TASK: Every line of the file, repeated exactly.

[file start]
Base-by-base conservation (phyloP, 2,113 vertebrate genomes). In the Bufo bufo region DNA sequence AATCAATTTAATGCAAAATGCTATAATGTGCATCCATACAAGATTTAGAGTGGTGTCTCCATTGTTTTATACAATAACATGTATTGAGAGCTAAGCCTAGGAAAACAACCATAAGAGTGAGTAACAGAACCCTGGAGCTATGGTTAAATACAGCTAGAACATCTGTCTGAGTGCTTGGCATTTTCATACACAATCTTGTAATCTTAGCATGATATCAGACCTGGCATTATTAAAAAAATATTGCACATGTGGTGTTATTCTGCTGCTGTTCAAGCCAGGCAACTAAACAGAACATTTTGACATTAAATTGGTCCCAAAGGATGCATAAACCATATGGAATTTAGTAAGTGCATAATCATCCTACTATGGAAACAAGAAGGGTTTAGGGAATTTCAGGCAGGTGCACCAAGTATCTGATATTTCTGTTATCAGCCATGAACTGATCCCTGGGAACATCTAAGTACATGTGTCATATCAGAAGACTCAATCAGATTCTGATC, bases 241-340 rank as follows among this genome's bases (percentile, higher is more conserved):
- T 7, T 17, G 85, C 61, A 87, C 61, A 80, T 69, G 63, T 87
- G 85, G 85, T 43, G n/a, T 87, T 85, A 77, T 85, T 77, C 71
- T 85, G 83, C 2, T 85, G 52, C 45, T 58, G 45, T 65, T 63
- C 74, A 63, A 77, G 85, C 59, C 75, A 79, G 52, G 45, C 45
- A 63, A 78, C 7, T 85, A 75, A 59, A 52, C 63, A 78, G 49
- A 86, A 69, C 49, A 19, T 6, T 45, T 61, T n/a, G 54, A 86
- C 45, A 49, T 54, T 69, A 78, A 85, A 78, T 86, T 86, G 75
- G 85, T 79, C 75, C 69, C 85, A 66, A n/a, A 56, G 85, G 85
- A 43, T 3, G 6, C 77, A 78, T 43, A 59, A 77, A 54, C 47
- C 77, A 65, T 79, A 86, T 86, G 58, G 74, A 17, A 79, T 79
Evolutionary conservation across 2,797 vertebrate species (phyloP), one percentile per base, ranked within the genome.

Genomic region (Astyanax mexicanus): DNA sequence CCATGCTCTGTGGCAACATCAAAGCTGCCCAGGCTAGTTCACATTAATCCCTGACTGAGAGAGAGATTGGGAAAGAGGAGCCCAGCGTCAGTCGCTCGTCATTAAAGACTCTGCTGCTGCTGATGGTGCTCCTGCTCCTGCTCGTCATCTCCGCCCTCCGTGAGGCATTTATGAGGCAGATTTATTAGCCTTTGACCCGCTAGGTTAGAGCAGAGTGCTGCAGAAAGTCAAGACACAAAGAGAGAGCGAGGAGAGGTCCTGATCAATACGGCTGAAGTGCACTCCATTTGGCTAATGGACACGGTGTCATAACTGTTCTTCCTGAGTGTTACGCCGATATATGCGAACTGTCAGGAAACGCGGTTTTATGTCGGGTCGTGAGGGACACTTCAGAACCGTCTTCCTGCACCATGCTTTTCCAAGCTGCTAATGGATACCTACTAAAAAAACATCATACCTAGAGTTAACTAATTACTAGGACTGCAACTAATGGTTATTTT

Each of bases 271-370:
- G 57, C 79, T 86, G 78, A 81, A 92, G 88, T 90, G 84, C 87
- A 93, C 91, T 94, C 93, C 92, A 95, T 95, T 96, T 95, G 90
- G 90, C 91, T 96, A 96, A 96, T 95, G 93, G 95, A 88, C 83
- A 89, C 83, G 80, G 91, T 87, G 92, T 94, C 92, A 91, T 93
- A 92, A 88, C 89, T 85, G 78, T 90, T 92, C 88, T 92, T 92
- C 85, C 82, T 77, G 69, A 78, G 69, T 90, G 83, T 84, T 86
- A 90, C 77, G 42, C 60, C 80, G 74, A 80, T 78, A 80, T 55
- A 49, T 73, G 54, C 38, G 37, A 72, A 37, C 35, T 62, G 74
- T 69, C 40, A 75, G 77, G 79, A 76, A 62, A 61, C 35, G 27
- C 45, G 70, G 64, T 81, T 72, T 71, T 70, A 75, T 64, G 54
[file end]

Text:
Base-by-base conservation (phyloP, 2,113 vertebrate genomes). In the Bufo bufo region DNA sequence AATCAATTTAATGCAAAATGCTATAATGTGCATCCATACAAGATTTAGAGTGGTGTCTCCATTGTTTTATACAATAACATGTATTGAGAGCTAAGCCTAGGAAAACAACCATAAGAGTGAGTAACAGAACCCTGGAGCTATGGTTAAATACAGCTAGAACATCTGTCTGAGTGCTTGGCATTTTCATACACAATCTTGTAATCTTAGCATGATATCAGACCTGGCATTATTAAAAAAATATTGCACATGTGGTGTTATTCTGCTGCTGTTCAAGCCAGGCAACTAAACAGAACATTTTGACATTAAATTGGTCCCAAAGGATGCATAAACCATATGGAATTTAGTAAGTGCATAATCATCCTACTATGGAAACAAGAAGGGTTTAGGGAATTTCAGGCAGGTGCACCAAGTATCTGATATTTCTGTTATCAGCCATGAACTGATCCCTGGGAACATCTAAGTACATGTGTCATATCAGAAGACTCAATCAGATTCTGATC, bases 241-340 rank as follows among this genome's bases (percentile, higher is more conserved):
- T 7, T 17, G 85, C 61, A 87, C 61, A 80, T 69, G 63, T 87
- G 85, G 85, T 43, G n/a, T 87, T 85, A 77, T 85, T 77, C 71
- T 85, G 83, C 2, T 85, G 52, C 45, T 58, G 45, T 65, T 63
- C 74, A 63, A 77, G 85, C 59, C 75, A 79, G 52, G 45, C 45
- A 63, A 78, C 7, T 85, A 75, A 59, A 52, C 63, A 78, G 49
- A 86, A 69, C 49, A 19, T 6, T 45, T 61, T n/a, G 54, A 86
- C 45, A 49, T 54, T 69, A 78, A 85, A 78, T 86, T 86, G 75
- G 85, T 79, C 75, C 69, C 85, A 66, A n/a, A 56, G 85, G 85
- A 43, T 3, G 6, C 77, A 78, T 43, A 59, A 77, A 54, C 47
- C 77, A 65, T 79, A 86, T 86, G 58, G 74, A 17, A 79, T 79
Evolutionary conservation across 2,797 vertebrate species (phyloP), one percentile per base, ranked within the genome.

Genomic region (Astyanax mexicanus): DNA sequence CCATGCTCTGTGGCAACATCAAAGCTGCCCAGGCTAGTTCACATTAATCCCTGACTGAGAGAGAGATTGGGAAAGAGGAGCCCAGCGTCAGTCGCTCGTCATTAAAGACTCTGCTGCTGCTGATGGTGCTCCTGCTCCTGCTCGTCATCTCCGCCCTCCGTGAGGCATTTATGAGGCAGATTTATTAGCCTTTGACCCGCTAGGTTAGAGCAGAGTGCTGCAGAAAGTCAAGACACAAAGAGAGAGCGAGGAGAGGTCCTGATCAATACGGCTGAAGTGCACTCCATTTGGCTAATGGACACGGTGTCATAACTGTTCTTCCTGAGTGTTACGCCGATATATGCGAACTGTCAGGAAACGCGGTTTTATGTCGGGTCGTGAGGGACACTTCAGAACCGTCTTCCTGCACCATGCTTTTCCAAGCTGCTAATGGATACCTACTAAAAAAACATCATACCTAGAGTTAACTAATTACTAGGACTGCAACTAATGGTTATTTT

Each of bases 271-370:
- G 57, C 79, T 86, G 78, A 81, A 92, G 88, T 90, G 84, C 87
- A 93, C 91, T 94, C 93, C 92, A 95, T 95, T 96, T 95, G 90
- G 90, C 91, T 96, A 96, A 96, T 95, G 93, G 95, A 88, C 83
- A 89, C 83, G 80, G 91, T 87, G 92, T 94, C 92, A 91, T 93
- A 92, A 88, C 89, T 85, G 78, T 90, T 92, C 88, T 92, T 92
- C 85, C 82, T 77, G 69, A 78, G 69, T 90, G 83, T 84, T 86
- A 90, C 77, G 42, C 60, C 80, G 74, A 80, T 78, A 80, T 55
- A 49, T 73, G 54, C 38, G 37, A 72, A 37, C 35, T 62, G 74
- T 69, C 40, A 75, G 77, G 79, A 76, A 62, A 61, C 35, G 27
- C 45, G 70, G 64, T 81, T 72, T 71, T 70, A 75, T 64, G 54